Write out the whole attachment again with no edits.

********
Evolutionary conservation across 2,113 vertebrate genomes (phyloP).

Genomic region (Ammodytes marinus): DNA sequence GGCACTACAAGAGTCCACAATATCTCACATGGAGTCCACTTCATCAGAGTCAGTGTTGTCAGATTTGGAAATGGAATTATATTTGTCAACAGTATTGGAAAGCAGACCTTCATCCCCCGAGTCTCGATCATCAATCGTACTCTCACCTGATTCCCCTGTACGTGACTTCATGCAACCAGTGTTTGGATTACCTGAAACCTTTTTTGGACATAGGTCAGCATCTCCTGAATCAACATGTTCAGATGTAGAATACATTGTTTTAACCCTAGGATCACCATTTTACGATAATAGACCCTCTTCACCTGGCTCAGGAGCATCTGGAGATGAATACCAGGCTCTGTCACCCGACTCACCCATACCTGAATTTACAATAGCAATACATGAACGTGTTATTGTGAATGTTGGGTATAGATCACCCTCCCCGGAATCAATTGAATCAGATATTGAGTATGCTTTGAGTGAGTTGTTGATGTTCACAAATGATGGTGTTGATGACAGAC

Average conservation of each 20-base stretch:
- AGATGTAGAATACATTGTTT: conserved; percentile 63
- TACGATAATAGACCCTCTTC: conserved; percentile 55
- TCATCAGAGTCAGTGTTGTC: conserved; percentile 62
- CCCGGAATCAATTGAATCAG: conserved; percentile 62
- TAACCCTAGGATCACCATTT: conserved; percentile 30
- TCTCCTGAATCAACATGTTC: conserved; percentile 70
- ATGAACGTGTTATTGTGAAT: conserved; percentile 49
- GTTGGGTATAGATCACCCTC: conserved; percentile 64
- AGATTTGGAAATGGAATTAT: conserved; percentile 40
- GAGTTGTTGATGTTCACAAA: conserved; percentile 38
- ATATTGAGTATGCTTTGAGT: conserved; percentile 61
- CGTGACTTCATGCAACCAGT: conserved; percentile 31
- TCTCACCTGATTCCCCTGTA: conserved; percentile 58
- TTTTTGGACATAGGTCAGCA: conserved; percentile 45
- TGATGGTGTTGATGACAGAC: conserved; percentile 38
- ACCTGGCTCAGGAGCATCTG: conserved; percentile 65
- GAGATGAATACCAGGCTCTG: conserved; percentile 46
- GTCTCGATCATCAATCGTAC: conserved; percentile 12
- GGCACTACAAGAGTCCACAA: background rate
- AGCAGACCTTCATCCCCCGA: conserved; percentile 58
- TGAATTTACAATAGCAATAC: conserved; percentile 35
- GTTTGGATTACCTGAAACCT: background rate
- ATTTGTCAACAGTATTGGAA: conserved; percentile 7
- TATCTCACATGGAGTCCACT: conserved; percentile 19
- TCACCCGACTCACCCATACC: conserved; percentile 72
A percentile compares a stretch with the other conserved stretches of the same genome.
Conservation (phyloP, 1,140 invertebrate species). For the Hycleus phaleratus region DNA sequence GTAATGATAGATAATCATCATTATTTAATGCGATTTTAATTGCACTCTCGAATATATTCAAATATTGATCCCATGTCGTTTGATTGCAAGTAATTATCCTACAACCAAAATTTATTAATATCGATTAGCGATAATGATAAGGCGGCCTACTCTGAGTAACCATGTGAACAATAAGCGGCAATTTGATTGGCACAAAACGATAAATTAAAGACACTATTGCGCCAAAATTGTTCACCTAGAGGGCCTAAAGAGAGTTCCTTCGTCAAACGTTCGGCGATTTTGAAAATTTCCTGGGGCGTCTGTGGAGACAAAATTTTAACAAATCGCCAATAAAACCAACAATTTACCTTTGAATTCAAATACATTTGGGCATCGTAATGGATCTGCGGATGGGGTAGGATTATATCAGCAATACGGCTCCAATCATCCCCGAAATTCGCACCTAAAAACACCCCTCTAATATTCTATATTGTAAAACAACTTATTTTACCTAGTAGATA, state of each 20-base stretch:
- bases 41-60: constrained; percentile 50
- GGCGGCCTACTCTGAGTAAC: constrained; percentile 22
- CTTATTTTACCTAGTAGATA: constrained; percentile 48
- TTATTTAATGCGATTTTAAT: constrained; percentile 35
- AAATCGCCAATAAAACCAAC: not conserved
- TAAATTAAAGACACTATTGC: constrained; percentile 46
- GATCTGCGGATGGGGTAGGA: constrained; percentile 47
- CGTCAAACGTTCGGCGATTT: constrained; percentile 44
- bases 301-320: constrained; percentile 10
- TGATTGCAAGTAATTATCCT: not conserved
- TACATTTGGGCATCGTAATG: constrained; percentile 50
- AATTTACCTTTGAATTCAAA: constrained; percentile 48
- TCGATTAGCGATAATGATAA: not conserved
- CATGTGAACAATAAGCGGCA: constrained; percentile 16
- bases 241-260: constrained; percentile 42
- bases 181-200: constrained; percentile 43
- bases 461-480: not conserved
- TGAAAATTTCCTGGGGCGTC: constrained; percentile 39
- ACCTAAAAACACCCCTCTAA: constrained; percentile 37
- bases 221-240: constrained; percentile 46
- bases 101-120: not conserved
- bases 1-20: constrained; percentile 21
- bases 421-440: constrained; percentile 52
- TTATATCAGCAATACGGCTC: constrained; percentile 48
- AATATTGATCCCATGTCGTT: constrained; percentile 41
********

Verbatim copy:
Evolutionary conservation across 2,113 vertebrate genomes (phyloP).

Genomic region (Ammodytes marinus): DNA sequence GGCACTACAAGAGTCCACAATATCTCACATGGAGTCCACTTCATCAGAGTCAGTGTTGTCAGATTTGGAAATGGAATTATATTTGTCAACAGTATTGGAAAGCAGACCTTCATCCCCCGAGTCTCGATCATCAATCGTACTCTCACCTGATTCCCCTGTACGTGACTTCATGCAACCAGTGTTTGGATTACCTGAAACCTTTTTTGGACATAGGTCAGCATCTCCTGAATCAACATGTTCAGATGTAGAATACATTGTTTTAACCCTAGGATCACCATTTTACGATAATAGACCCTCTTCACCTGGCTCAGGAGCATCTGGAGATGAATACCAGGCTCTGTCACCCGACTCACCCATACCTGAATTTACAATAGCAATACATGAACGTGTTATTGTGAATGTTGGGTATAGATCACCCTCCCCGGAATCAATTGAATCAGATATTGAGTATGCTTTGAGTGAGTTGTTGATGTTCACAAATGATGGTGTTGATGACAGAC

Average conservation of each 20-base stretch:
- AGATGTAGAATACATTGTTT: conserved; percentile 63
- TACGATAATAGACCCTCTTC: conserved; percentile 55
- TCATCAGAGTCAGTGTTGTC: conserved; percentile 62
- CCCGGAATCAATTGAATCAG: conserved; percentile 62
- TAACCCTAGGATCACCATTT: conserved; percentile 30
- TCTCCTGAATCAACATGTTC: conserved; percentile 70
- ATGAACGTGTTATTGTGAAT: conserved; percentile 49
- GTTGGGTATAGATCACCCTC: conserved; percentile 64
- AGATTTGGAAATGGAATTAT: conserved; percentile 40
- GAGTTGTTGATGTTCACAAA: conserved; percentile 38
- ATATTGAGTATGCTTTGAGT: conserved; percentile 61
- CGTGACTTCATGCAACCAGT: conserved; percentile 31
- TCTCACCTGATTCCCCTGTA: conserved; percentile 58
- TTTTTGGACATAGGTCAGCA: conserved; percentile 45
- TGATGGTGTTGATGACAGAC: conserved; percentile 38
- ACCTGGCTCAGGAGCATCTG: conserved; percentile 65
- GAGATGAATACCAGGCTCTG: conserved; percentile 46
- GTCTCGATCATCAATCGTAC: conserved; percentile 12
- GGCACTACAAGAGTCCACAA: background rate
- AGCAGACCTTCATCCCCCGA: conserved; percentile 58
- TGAATTTACAATAGCAATAC: conserved; percentile 35
- GTTTGGATTACCTGAAACCT: background rate
- ATTTGTCAACAGTATTGGAA: conserved; percentile 7
- TATCTCACATGGAGTCCACT: conserved; percentile 19
- TCACCCGACTCACCCATACC: conserved; percentile 72
A percentile compares a stretch with the other conserved stretches of the same genome.
Conservation (phyloP, 1,140 invertebrate species). For the Hycleus phaleratus region DNA sequence GTAATGATAGATAATCATCATTATTTAATGCGATTTTAATTGCACTCTCGAATATATTCAAATATTGATCCCATGTCGTTTGATTGCAAGTAATTATCCTACAACCAAAATTTATTAATATCGATTAGCGATAATGATAAGGCGGCCTACTCTGAGTAACCATGTGAACAATAAGCGGCAATTTGATTGGCACAAAACGATAAATTAAAGACACTATTGCGCCAAAATTGTTCACCTAGAGGGCCTAAAGAGAGTTCCTTCGTCAAACGTTCGGCGATTTTGAAAATTTCCTGGGGCGTCTGTGGAGACAAAATTTTAACAAATCGCCAATAAAACCAACAATTTACCTTTGAATTCAAATACATTTGGGCATCGTAATGGATCTGCGGATGGGGTAGGATTATATCAGCAATACGGCTCCAATCATCCCCGAAATTCGCACCTAAAAACACCCCTCTAATATTCTATATTGTAAAACAACTTATTTTACCTAGTAGATA, state of each 20-base stretch:
- bases 41-60: constrained; percentile 50
- GGCGGCCTACTCTGAGTAAC: constrained; percentile 22
- CTTATTTTACCTAGTAGATA: constrained; percentile 48
- TTATTTAATGCGATTTTAAT: constrained; percentile 35
- AAATCGCCAATAAAACCAAC: not conserved
- TAAATTAAAGACACTATTGC: constrained; percentile 46
- GATCTGCGGATGGGGTAGGA: constrained; percentile 47
- CGTCAAACGTTCGGCGATTT: constrained; percentile 44
- bases 301-320: constrained; percentile 10
- TGATTGCAAGTAATTATCCT: not conserved
- TACATTTGGGCATCGTAATG: constrained; percentile 50
- AATTTACCTTTGAATTCAAA: constrained; percentile 48
- TCGATTAGCGATAATGATAA: not conserved
- CATGTGAACAATAAGCGGCA: constrained; percentile 16
- bases 241-260: constrained; percentile 42
- bases 181-200: constrained; percentile 43
- bases 461-480: not conserved
- TGAAAATTTCCTGGGGCGTC: constrained; percentile 39
- ACCTAAAAACACCCCTCTAA: constrained; percentile 37
- bases 221-240: constrained; percentile 46
- bases 101-120: not conserved
- bases 1-20: constrained; percentile 21
- bases 421-440: constrained; percentile 52
- TTATATCAGCAATACGGCTC: constrained; percentile 48
- AATATTGATCCCATGTCGTT: constrained; percentile 41